Aquarium Algae ID (updated May6th '10 Surface Skum)

Many articles on the net are preaching that reducing nitrates and phosphates will help keeping algae low. In non-planted tanks, maybe! But in planted tanks NO! Thanks to people like Tom Barr, Greg Watson and Diana Walstad aquatic plant growing isn’t that difficult anymore.Plants need more nutrients than algae to thrive. So, do not reduce nutrients, DOSE THEM! And keep those filters clean ;-)

3/04/2006

Green water - Algae bloom

Green water (algae bloom) Beautifully made photo by Ron© .
This is the most common problem if the cloudy situation extends beyond 10-14 days. Note that "green water" is not always green in appearance! Since green water is the most common problem and the most difficult to solve the answer needs to reflect several options. The situation that causes GW (Green Water) is usually a combination of high nitrates, phosphates, and mixed in some ammonia/ammonium. Substrate disturbance is usually the culprit. What happens is the algae (GW form) will flourish off of the ammonia/ammonium and phosphate, remembering that algae can consume phosphate easier than plants because of their thin cell walls, the algae uses up the ammonia/ammonium and phosphate, but it doesn't go away...because algae can quickly switch with nutrient it scavenges...it moves to nitrates. So you can see why water changes will not rid a tank of GW. Nutrients can be reduced very low in GW and fairly quickly by the GW algaes, but they can scavenge other nutrients...iron and trace elements. So, it's very common for the GW to solve the situation that causes it to begin with, but that won't eliminate the GW, for the reasons I've allude to. Five methods exist to eliminate GW. Blackout, Diatom Filtering, UV Sterilization, Live Daphnia, and Chemical algaecides/flocculents. The first four cause no harm to fish, the fifth one does.
Method No. 1 The blackout means covering the tank for 4 days, no light whatsoever is allowed into the tank during this time. Cover the tank completely with blankets or black plastic trash bags. Be prepared, killing the algae will result in dead decaying algae that will decompose and pollute the water. Water changes are needed at the beginning and end of the blackout time and ammonia should be monitored also.
Method No. 2 Diatom filters can usually be rented from your LFS. This is my preferred method. Personally, I use my Magnum 350 w/Micron Cartridge coated with diatom powder. Diatom filtering removes the algae and doesn't allow it to decay in the tank. You do have to check the filter often, if you have a really bad case of GW the filter can clog pretty quick. Just clean it and start it up again. Crystal clear water usually takes from a few minutes to a couple of hours.
Method No. 3 UV Sterilizers will kill free floating algaes. They also kill free floating parasites and bacteria. They also can be problematic for extended use in a planted tank, as they will cause the “breakdown” of some important nutrients. They are expensive and don't remove the decaying material from the tank, if you can afford to keep one they are handy to have around, though not as useful IMO as a diatom filter.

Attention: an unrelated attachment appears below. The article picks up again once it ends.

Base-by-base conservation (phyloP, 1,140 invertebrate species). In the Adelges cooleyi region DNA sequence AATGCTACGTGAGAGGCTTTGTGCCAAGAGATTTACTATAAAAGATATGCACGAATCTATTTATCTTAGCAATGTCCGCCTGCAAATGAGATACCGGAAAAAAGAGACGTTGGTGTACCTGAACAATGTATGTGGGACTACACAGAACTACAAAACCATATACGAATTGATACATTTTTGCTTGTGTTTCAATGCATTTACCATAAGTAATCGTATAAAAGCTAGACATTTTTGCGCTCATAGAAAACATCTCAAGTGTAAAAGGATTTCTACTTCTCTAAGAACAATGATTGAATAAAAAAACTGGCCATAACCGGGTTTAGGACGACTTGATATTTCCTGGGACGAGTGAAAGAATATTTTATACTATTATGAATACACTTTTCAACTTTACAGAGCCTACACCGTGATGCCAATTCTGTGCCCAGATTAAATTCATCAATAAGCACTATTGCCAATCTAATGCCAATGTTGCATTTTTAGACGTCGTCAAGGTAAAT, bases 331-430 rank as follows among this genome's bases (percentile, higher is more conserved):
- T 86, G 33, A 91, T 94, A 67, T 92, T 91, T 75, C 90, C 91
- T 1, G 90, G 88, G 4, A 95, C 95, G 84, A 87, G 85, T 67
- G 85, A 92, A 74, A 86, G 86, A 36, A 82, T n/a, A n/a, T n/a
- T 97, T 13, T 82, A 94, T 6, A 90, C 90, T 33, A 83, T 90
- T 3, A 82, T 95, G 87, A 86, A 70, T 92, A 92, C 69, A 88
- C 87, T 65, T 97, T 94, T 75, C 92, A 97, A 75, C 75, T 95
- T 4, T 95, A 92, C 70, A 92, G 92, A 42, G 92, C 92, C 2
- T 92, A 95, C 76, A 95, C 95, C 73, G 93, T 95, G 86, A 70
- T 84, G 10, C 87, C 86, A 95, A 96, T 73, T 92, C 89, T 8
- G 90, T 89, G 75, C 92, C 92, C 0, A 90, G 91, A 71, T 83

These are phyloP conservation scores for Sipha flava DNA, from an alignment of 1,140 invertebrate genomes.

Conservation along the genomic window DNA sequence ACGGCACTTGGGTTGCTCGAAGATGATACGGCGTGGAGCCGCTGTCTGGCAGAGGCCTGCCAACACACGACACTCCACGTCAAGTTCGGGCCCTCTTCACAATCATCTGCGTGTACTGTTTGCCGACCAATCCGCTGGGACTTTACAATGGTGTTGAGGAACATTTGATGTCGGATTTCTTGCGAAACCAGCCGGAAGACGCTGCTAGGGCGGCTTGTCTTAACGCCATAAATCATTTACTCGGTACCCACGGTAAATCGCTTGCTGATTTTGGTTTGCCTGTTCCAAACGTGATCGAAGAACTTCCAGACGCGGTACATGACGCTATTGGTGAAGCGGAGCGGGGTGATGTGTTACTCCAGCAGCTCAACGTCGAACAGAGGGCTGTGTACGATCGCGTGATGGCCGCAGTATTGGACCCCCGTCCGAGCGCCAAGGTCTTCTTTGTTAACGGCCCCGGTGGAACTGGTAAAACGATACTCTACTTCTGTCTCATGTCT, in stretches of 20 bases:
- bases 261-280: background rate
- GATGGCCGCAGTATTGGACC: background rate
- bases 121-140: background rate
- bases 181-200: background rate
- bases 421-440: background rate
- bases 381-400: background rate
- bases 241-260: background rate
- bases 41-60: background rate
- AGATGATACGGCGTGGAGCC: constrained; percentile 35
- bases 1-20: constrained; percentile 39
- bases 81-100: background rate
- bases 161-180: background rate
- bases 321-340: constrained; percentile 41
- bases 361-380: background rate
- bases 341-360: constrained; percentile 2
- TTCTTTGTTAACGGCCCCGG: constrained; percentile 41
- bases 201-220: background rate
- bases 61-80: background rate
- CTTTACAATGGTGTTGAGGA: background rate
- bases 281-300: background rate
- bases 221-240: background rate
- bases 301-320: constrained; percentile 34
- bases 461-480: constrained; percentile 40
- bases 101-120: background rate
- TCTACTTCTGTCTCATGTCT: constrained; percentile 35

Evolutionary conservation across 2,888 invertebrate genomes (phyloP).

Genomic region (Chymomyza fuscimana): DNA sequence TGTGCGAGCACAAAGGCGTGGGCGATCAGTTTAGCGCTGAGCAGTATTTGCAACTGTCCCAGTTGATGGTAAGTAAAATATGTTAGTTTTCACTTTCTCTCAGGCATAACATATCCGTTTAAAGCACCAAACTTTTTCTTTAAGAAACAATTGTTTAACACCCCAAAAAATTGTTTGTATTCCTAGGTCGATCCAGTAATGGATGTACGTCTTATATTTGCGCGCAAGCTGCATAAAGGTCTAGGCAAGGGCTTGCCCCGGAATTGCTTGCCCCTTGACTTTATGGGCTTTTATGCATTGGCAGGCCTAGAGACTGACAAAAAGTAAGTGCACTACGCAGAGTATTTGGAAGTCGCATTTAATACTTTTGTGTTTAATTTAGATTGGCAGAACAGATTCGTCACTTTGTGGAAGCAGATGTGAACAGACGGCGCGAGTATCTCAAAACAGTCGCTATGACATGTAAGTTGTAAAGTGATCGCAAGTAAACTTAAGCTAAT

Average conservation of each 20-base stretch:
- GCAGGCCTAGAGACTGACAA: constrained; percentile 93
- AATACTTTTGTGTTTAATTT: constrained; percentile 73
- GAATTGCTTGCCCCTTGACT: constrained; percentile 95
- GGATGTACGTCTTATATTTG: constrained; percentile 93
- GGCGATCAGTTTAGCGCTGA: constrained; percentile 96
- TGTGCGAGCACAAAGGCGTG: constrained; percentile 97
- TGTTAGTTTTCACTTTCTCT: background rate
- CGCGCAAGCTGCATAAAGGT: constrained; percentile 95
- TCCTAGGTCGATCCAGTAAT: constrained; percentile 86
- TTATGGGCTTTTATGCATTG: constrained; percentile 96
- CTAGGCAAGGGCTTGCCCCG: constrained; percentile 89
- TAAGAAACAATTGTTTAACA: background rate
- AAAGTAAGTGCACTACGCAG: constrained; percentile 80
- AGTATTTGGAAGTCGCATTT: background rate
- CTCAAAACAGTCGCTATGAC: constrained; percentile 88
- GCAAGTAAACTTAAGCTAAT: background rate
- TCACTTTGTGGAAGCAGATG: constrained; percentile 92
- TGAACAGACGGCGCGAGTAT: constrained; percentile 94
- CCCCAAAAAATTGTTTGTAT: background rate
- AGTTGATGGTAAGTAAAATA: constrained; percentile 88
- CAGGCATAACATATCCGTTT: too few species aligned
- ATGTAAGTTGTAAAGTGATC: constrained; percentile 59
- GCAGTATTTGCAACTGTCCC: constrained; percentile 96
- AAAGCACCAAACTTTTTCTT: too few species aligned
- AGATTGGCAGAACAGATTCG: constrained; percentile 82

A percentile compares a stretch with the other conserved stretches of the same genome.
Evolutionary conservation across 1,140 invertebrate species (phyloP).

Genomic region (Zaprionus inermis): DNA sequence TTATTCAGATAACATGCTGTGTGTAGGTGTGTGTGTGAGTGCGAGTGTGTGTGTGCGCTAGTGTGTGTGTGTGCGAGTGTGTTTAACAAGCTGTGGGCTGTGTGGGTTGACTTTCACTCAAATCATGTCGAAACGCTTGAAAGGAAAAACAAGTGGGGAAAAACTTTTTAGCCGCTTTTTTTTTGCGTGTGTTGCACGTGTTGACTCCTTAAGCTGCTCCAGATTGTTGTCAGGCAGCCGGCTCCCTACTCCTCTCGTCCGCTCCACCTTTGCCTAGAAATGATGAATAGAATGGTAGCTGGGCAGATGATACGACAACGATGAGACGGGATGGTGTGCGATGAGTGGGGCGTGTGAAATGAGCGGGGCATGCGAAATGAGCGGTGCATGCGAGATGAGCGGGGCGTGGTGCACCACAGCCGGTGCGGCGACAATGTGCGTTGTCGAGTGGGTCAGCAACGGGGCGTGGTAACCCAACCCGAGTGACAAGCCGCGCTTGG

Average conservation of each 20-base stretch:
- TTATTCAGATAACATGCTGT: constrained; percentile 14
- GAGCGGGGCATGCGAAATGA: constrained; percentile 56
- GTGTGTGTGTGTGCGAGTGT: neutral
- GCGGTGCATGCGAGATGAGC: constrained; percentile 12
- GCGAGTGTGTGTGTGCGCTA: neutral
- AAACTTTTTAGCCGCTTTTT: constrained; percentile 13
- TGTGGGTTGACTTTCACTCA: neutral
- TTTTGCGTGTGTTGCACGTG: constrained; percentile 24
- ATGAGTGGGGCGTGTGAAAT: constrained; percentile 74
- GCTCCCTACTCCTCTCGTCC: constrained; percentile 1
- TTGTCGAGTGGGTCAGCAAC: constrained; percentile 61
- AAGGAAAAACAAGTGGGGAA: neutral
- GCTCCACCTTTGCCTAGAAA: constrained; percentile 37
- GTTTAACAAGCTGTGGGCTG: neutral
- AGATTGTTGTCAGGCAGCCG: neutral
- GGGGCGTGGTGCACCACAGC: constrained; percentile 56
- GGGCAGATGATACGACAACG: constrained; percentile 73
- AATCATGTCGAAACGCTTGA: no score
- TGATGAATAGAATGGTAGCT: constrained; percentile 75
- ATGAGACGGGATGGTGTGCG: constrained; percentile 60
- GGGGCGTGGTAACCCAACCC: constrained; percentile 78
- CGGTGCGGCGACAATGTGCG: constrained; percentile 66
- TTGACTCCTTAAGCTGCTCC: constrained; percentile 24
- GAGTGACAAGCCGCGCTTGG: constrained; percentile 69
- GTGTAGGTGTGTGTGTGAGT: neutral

Method No. 4 Adding live daphnia to your tank. This can be a bit tricky. First you need to insure that you are not adding other "pests" along with the daphnia. Second, unless you can separate the daphnia from the fish, the fish will likely consume the daphnia before the daphnia can consume all the green water.
Method No. 5 I hate the last way, the flocculents stick to the gills of fish, while not killing them it does compromise their gill function for quite a while leaving them open for other maladies.
Beautifully written article by Steve Hampton© ; more on Aquarium Plants.com

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"Green Water - Dusko's Lazy Solution to the Problem"
Photo credit Dusko Bojic



I got a very bad algae bloom (Green Water) due to CO2 malfunctioning ( + 2 of my HOBs malfunctioning also). At first I wasn't sure what to do. I had very little free time and such Green Water case needed many water changes and adjustments.
I decided to try something new!!! Instead of the everyday water changes and fuss I decided to introduce LOTS of floating plants, almost covering all the water surface. I got Salvinia natans floating plant. I disconnected the CO2.
Since "green water algae" thrive in water with NH4 and strong lights, I planned to add floating plants to shade the tank (something like black-out) and to uptake the NH4 from the water column.
I also started dosing Easy Life FFM (fluid filter medium) in USA aka Easy Neo. This fluid product has a very good CEC (cation exchange capacity) and is able to bind NH4 very fast. I dosed Easy Life FFM every second day (recommended is once a month).

This next photo was taken approx 10 days after I had introduced the floating plants and Easy Life. Amazing!! And I didn't do any water change at all !!


Today this aquarium looks like this (following photos). I disconnected the CO2 and am running this tank as a Hi-light Low-tech covered with floating plants. The submersed plants seem not to mind these unusual conditions without CO2. I do dose Tropica+NPK 10ml every week. Instead of water change I only top up the evaporated water and re-dose with 10ml of Easy Life. Today I have no algae at all and plants which grow healthy.